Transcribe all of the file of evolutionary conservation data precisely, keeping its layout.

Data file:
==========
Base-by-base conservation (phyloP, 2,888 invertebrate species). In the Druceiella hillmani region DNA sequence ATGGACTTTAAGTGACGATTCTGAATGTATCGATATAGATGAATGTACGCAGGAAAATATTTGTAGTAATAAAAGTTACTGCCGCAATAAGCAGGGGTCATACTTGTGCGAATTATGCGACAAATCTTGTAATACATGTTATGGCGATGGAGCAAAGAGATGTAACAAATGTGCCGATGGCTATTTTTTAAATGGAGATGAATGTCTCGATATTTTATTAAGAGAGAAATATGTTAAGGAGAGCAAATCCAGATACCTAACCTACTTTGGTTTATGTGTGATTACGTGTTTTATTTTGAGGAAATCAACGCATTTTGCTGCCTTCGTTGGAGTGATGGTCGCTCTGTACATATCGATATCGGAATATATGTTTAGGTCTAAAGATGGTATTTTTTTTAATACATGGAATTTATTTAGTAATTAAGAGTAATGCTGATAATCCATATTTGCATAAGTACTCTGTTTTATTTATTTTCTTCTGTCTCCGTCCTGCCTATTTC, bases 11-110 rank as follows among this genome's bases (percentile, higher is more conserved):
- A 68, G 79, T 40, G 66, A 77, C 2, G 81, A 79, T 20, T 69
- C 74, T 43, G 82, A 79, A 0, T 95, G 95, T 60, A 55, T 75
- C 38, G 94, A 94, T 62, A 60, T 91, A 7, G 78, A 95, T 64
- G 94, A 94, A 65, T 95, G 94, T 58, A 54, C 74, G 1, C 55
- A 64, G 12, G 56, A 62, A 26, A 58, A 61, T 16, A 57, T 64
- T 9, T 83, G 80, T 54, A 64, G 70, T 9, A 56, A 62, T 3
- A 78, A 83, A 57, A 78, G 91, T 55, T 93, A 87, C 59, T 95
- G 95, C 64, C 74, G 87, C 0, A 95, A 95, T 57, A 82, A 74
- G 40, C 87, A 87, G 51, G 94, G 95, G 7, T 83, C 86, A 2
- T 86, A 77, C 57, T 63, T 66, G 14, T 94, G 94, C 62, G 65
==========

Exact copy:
Base-by-base conservation (phyloP, 2,888 invertebrate species). In the Druceiella hillmani region DNA sequence ATGGACTTTAAGTGACGATTCTGAATGTATCGATATAGATGAATGTACGCAGGAAAATATTTGTAGTAATAAAAGTTACTGCCGCAATAAGCAGGGGTCATACTTGTGCGAATTATGCGACAAATCTTGTAATACATGTTATGGCGATGGAGCAAAGAGATGTAACAAATGTGCCGATGGCTATTTTTTAAATGGAGATGAATGTCTCGATATTTTATTAAGAGAGAAATATGTTAAGGAGAGCAAATCCAGATACCTAACCTACTTTGGTTTATGTGTGATTACGTGTTTTATTTTGAGGAAATCAACGCATTTTGCTGCCTTCGTTGGAGTGATGGTCGCTCTGTACATATCGATATCGGAATATATGTTTAGGTCTAAAGATGGTATTTTTTTTAATACATGGAATTTATTTAGTAATTAAGAGTAATGCTGATAATCCATATTTGCATAAGTACTCTGTTTTATTTATTTTCTTCTGTCTCCGTCCTGCCTATTTC, bases 11-110 rank as follows among this genome's bases (percentile, higher is more conserved):
- A 68, G 79, T 40, G 66, A 77, C 2, G 81, A 79, T 20, T 69
- C 74, T 43, G 82, A 79, A 0, T 95, G 95, T 60, A 55, T 75
- C 38, G 94, A 94, T 62, A 60, T 91, A 7, G 78, A 95, T 64
- G 94, A 94, A 65, T 95, G 94, T 58, A 54, C 74, G 1, C 55
- A 64, G 12, G 56, A 62, A 26, A 58, A 61, T 16, A 57, T 64
- T 9, T 83, G 80, T 54, A 64, G 70, T 9, A 56, A 62, T 3
- A 78, A 83, A 57, A 78, G 91, T 55, T 93, A 87, C 59, T 95
- G 95, C 64, C 74, G 87, C 0, A 95, A 95, T 57, A 82, A 74
- G 40, C 87, A 87, G 51, G 94, G 95, G 7, T 83, C 86, A 2
- T 86, A 77, C 57, T 63, T 66, G 14, T 94, G 94, C 62, G 65